Saturday, March 19, 2016

Redlands Municipal Airport (KREI), San Bernardino County, California: Aviation consultant to help Redlands address helicopter pattern, heliport

REDLANDS>> The city is seeking the assistance of an aviation consultant to review changes proposed by a state agency to the Redlands Municipal Airport’s permit and helicopter operations.

The California Department of Transportation has revised the helicopter flight pattern included on the city’s permit, and is now directing the city to seek Federal Aviation Administration approval on a proposed altitude specification, and to require helicopter operators take off and land from either a heliport or the runway.

The City Council on Tuesday approved paying Coffman Associates an additional $29,622 to review the recommendations. The firm was hired in October for $74,950 to review the city’s documents governing the airport and surrounding land uses after several pilots questioned the appropriateness of a proposed residential development by Diversified Pacific LLC near the airport.

The firm discovered several inconsistencies among the Airport Land Use Compatibility Plan, the Airport Master Plan and city code. They also discovered that the city’s airport permit had not been updated to reflect the helicopter pattern approved by the City Council several years ago.

In 1997, the City Council set the helicopter flight pattern south of the runway and at an altitude of 429 feet above ground level.

In 2003, the City Council modified the flight pattern to follow an east/west alignment along Pioneer Avenue, which was reviewed by the FAA, according to the city staff report.

The city’s airport permit was not updated after either decision and continued to include a northerly flight pattern and altitude of 1,000 feet above ground level.

Helicopters have continued to operate south of the airport.

City staff worked with the consultant to revise the pattern on the permit and change the altitude to 500 feet above ground level. This was then submitted to Caltrans’ Division of Aeronautics, which issues airport permits.

Caltrans issued the city a new permit, with a southerly flight pattern and altitude of 800 feet, rather than 500 feet, according to the city staff report. Caltrans is asking the city to seek approval from the FAA on the proposed altitude of 800 feet.

They also informed the city that the city must either establish a temporary heliport until a permanent location is found or require helicopter operators to use the runway for takeoffs and landings.

Eric Fraser, a helicopter pilot at the airport, said Caltran’s recommendation for an 800-foot altitude for helicopters would create a conflict with fixed-wing traffic flying at 1,000 feet above ground level.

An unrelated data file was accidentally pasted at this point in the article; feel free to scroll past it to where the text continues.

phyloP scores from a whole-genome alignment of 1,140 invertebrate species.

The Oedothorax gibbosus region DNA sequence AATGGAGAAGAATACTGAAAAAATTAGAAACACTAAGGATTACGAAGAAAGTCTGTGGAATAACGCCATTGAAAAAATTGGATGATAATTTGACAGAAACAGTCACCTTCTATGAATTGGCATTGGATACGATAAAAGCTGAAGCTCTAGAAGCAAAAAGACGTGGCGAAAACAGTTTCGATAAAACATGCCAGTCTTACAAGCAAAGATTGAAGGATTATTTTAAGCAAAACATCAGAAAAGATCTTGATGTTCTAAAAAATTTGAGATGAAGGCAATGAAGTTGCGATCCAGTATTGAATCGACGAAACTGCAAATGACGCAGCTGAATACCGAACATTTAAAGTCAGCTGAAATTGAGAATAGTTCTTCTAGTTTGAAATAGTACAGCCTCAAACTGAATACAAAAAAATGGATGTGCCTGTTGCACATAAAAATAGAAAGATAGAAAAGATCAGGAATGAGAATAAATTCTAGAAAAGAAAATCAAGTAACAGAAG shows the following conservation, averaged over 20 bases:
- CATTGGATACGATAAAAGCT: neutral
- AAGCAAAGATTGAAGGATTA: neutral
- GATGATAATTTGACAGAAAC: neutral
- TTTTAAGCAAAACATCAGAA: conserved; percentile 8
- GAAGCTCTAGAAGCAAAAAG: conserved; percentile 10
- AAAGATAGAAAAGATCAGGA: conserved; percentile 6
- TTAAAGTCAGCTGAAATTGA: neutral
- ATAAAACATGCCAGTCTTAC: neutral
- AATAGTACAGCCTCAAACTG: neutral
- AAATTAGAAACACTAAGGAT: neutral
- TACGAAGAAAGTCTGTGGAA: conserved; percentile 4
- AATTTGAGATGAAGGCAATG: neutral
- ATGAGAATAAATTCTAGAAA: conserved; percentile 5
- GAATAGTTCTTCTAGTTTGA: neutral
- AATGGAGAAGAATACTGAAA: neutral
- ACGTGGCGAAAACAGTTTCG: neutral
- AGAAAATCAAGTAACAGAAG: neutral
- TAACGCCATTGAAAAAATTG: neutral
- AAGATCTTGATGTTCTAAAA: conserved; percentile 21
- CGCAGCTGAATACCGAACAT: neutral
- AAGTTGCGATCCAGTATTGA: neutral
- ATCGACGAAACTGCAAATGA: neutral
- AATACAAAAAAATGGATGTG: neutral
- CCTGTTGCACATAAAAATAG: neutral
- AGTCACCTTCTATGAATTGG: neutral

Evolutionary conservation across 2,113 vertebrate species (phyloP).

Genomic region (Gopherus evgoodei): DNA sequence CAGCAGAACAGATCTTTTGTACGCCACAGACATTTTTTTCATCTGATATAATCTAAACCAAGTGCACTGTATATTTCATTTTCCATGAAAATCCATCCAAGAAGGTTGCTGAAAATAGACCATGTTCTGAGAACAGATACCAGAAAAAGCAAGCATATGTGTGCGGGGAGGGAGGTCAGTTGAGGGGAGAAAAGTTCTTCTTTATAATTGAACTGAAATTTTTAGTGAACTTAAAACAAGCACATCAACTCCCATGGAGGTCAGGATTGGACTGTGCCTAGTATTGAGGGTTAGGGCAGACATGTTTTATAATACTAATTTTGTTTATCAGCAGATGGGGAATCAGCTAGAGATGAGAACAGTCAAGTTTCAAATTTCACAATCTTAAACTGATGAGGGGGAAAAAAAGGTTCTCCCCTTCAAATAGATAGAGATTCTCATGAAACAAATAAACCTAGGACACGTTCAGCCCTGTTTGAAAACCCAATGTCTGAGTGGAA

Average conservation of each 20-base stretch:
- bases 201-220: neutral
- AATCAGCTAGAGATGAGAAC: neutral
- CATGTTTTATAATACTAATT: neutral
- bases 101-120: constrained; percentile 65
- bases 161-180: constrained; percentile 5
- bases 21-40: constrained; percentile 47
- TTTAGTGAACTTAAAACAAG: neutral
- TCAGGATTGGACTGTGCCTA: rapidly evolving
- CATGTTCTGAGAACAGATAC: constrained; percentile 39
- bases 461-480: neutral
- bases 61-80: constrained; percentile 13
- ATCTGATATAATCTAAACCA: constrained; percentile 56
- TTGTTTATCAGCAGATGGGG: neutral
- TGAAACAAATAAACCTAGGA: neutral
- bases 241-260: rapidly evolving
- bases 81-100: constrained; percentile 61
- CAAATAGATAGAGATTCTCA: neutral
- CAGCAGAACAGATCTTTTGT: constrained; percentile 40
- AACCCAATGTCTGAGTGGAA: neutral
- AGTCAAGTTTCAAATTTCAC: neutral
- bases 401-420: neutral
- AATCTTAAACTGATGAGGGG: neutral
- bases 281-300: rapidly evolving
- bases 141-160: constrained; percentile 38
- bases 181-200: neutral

“If the airplanes are flying on the north side at a certain altitude the helicopters are going to avoid that flow of fixed-wing traffic and fly on the south side. That’s standard practice that is consistent with what is in aviation training documents produced by the FAA,” Fraser said on Tuesday.

“Practical test standards say a private pilot has to fly plus or minus 100 feet to be within those standards. If (fixed wing) is at 1,000 feet and helicopters are at 800 feet, that puts them directly in conflict even though they’re flying within the standards.”

Fraser said there is no requirement by the FAA that an existing airport has to have a helipad.

The city’s Airport Master Plan, drafted by Coffman Associates and approved by the council in 2008, includes a recommendation to establish a helipad with lighting and up to two parking spots. The plan identifies a place for the helipad on the east end of the airport, which would require the city to acquire 14 acres of land, to move helicopters away from fixed-wing operations as well as existing and proposed residential development.

“There’s more than just the helipad involved here,” Councilwoman Pat Gilbreath said Tuesday. “We’re talking about the flight pattern and there are many inconsistencies in the history on this. We need to straighten this out and this is one way we can come out with this straightened out, clear it with the FAA, clear it with Caltrans and clear it with the people actually at the airport. I think it’s important we move forward and have that consistency in the future.”

Original article can be found here:

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